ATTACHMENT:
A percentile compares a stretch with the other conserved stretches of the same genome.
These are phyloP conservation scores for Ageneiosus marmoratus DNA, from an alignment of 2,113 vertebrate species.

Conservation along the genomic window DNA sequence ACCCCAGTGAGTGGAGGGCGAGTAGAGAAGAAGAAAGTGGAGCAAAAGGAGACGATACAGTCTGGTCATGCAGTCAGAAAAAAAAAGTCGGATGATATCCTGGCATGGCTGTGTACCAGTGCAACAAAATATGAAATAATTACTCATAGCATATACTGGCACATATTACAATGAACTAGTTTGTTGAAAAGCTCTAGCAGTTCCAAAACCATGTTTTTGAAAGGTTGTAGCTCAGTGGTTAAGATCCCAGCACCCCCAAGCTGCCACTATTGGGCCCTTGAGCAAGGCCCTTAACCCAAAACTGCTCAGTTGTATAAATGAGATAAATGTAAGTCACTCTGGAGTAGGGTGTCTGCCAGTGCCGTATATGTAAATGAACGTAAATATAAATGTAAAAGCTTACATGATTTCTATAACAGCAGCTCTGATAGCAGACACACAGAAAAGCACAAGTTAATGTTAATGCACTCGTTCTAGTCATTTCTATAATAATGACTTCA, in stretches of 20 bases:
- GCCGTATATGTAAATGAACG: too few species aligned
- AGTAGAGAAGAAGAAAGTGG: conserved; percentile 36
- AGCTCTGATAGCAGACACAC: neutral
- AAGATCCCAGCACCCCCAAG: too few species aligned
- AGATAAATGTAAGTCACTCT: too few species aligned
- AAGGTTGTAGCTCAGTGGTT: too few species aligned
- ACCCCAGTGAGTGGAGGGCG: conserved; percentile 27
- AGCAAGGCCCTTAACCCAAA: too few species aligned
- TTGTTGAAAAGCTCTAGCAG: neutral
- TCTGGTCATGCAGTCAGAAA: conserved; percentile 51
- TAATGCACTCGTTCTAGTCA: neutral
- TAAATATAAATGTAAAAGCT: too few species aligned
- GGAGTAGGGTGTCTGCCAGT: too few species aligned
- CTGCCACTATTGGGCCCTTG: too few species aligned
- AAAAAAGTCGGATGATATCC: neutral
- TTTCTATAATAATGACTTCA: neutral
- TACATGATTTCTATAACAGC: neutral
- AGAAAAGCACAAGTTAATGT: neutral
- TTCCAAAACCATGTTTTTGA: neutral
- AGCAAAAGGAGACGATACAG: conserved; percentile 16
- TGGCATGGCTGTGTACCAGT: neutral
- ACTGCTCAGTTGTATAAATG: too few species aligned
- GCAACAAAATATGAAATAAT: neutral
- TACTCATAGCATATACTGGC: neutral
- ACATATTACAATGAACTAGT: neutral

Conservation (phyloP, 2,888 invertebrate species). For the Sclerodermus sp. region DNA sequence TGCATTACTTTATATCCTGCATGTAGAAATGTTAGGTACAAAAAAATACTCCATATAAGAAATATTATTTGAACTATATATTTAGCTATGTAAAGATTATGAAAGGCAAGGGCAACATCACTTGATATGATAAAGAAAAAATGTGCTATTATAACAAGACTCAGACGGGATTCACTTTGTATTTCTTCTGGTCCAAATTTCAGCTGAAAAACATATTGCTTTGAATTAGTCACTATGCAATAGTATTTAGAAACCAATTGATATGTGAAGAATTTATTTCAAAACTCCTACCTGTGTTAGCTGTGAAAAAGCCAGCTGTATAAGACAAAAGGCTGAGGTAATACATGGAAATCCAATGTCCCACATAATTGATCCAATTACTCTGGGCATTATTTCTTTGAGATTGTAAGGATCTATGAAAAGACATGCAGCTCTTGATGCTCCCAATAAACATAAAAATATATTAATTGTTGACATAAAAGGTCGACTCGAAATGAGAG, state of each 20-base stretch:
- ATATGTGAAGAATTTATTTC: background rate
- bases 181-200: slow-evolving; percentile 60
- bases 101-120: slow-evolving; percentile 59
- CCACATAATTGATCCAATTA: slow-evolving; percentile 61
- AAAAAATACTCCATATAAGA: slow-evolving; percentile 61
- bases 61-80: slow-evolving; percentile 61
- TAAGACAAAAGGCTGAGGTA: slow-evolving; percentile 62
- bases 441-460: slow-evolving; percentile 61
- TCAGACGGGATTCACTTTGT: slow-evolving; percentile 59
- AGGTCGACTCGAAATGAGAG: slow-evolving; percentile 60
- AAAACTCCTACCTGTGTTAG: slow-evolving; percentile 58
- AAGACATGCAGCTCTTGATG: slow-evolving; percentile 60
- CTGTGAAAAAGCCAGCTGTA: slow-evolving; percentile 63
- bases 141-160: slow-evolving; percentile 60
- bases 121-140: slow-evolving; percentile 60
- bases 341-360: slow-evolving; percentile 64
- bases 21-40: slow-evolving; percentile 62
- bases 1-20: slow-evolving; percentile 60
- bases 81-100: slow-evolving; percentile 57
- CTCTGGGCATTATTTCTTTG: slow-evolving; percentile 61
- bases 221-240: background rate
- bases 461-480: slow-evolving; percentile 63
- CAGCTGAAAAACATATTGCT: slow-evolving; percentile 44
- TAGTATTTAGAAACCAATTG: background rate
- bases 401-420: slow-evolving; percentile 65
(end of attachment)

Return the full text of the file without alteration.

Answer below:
A percentile compares a stretch with the other conserved stretches of the same genome.
These are phyloP conservation scores for Ageneiosus marmoratus DNA, from an alignment of 2,113 vertebrate species.

Conservation along the genomic window DNA sequence ACCCCAGTGAGTGGAGGGCGAGTAGAGAAGAAGAAAGTGGAGCAAAAGGAGACGATACAGTCTGGTCATGCAGTCAGAAAAAAAAAGTCGGATGATATCCTGGCATGGCTGTGTACCAGTGCAACAAAATATGAAATAATTACTCATAGCATATACTGGCACATATTACAATGAACTAGTTTGTTGAAAAGCTCTAGCAGTTCCAAAACCATGTTTTTGAAAGGTTGTAGCTCAGTGGTTAAGATCCCAGCACCCCCAAGCTGCCACTATTGGGCCCTTGAGCAAGGCCCTTAACCCAAAACTGCTCAGTTGTATAAATGAGATAAATGTAAGTCACTCTGGAGTAGGGTGTCTGCCAGTGCCGTATATGTAAATGAACGTAAATATAAATGTAAAAGCTTACATGATTTCTATAACAGCAGCTCTGATAGCAGACACACAGAAAAGCACAAGTTAATGTTAATGCACTCGTTCTAGTCATTTCTATAATAATGACTTCA, in stretches of 20 bases:
- GCCGTATATGTAAATGAACG: too few species aligned
- AGTAGAGAAGAAGAAAGTGG: conserved; percentile 36
- AGCTCTGATAGCAGACACAC: neutral
- AAGATCCCAGCACCCCCAAG: too few species aligned
- AGATAAATGTAAGTCACTCT: too few species aligned
- AAGGTTGTAGCTCAGTGGTT: too few species aligned
- ACCCCAGTGAGTGGAGGGCG: conserved; percentile 27
- AGCAAGGCCCTTAACCCAAA: too few species aligned
- TTGTTGAAAAGCTCTAGCAG: neutral
- TCTGGTCATGCAGTCAGAAA: conserved; percentile 51
- TAATGCACTCGTTCTAGTCA: neutral
- TAAATATAAATGTAAAAGCT: too few species aligned
- GGAGTAGGGTGTCTGCCAGT: too few species aligned
- CTGCCACTATTGGGCCCTTG: too few species aligned
- AAAAAAGTCGGATGATATCC: neutral
- TTTCTATAATAATGACTTCA: neutral
- TACATGATTTCTATAACAGC: neutral
- AGAAAAGCACAAGTTAATGT: neutral
- TTCCAAAACCATGTTTTTGA: neutral
- AGCAAAAGGAGACGATACAG: conserved; percentile 16
- TGGCATGGCTGTGTACCAGT: neutral
- ACTGCTCAGTTGTATAAATG: too few species aligned
- GCAACAAAATATGAAATAAT: neutral
- TACTCATAGCATATACTGGC: neutral
- ACATATTACAATGAACTAGT: neutral

Conservation (phyloP, 2,888 invertebrate species). For the Sclerodermus sp. region DNA sequence TGCATTACTTTATATCCTGCATGTAGAAATGTTAGGTACAAAAAAATACTCCATATAAGAAATATTATTTGAACTATATATTTAGCTATGTAAAGATTATGAAAGGCAAGGGCAACATCACTTGATATGATAAAGAAAAAATGTGCTATTATAACAAGACTCAGACGGGATTCACTTTGTATTTCTTCTGGTCCAAATTTCAGCTGAAAAACATATTGCTTTGAATTAGTCACTATGCAATAGTATTTAGAAACCAATTGATATGTGAAGAATTTATTTCAAAACTCCTACCTGTGTTAGCTGTGAAAAAGCCAGCTGTATAAGACAAAAGGCTGAGGTAATACATGGAAATCCAATGTCCCACATAATTGATCCAATTACTCTGGGCATTATTTCTTTGAGATTGTAAGGATCTATGAAAAGACATGCAGCTCTTGATGCTCCCAATAAACATAAAAATATATTAATTGTTGACATAAAAGGTCGACTCGAAATGAGAG, state of each 20-base stretch:
- ATATGTGAAGAATTTATTTC: background rate
- bases 181-200: slow-evolving; percentile 60
- bases 101-120: slow-evolving; percentile 59
- CCACATAATTGATCCAATTA: slow-evolving; percentile 61
- AAAAAATACTCCATATAAGA: slow-evolving; percentile 61
- bases 61-80: slow-evolving; percentile 61
- TAAGACAAAAGGCTGAGGTA: slow-evolving; percentile 62
- bases 441-460: slow-evolving; percentile 61
- TCAGACGGGATTCACTTTGT: slow-evolving; percentile 59
- AGGTCGACTCGAAATGAGAG: slow-evolving; percentile 60
- AAAACTCCTACCTGTGTTAG: slow-evolving; percentile 58
- AAGACATGCAGCTCTTGATG: slow-evolving; percentile 60
- CTGTGAAAAAGCCAGCTGTA: slow-evolving; percentile 63
- bases 141-160: slow-evolving; percentile 60
- bases 121-140: slow-evolving; percentile 60
- bases 341-360: slow-evolving; percentile 64
- bases 21-40: slow-evolving; percentile 62
- bases 1-20: slow-evolving; percentile 60
- bases 81-100: slow-evolving; percentile 57
- CTCTGGGCATTATTTCTTTG: slow-evolving; percentile 61
- bases 221-240: background rate
- bases 461-480: slow-evolving; percentile 63
- CAGCTGAAAAACATATTGCT: slow-evolving; percentile 44
- TAGTATTTAGAAACCAATTG: background rate
- bases 401-420: slow-evolving; percentile 65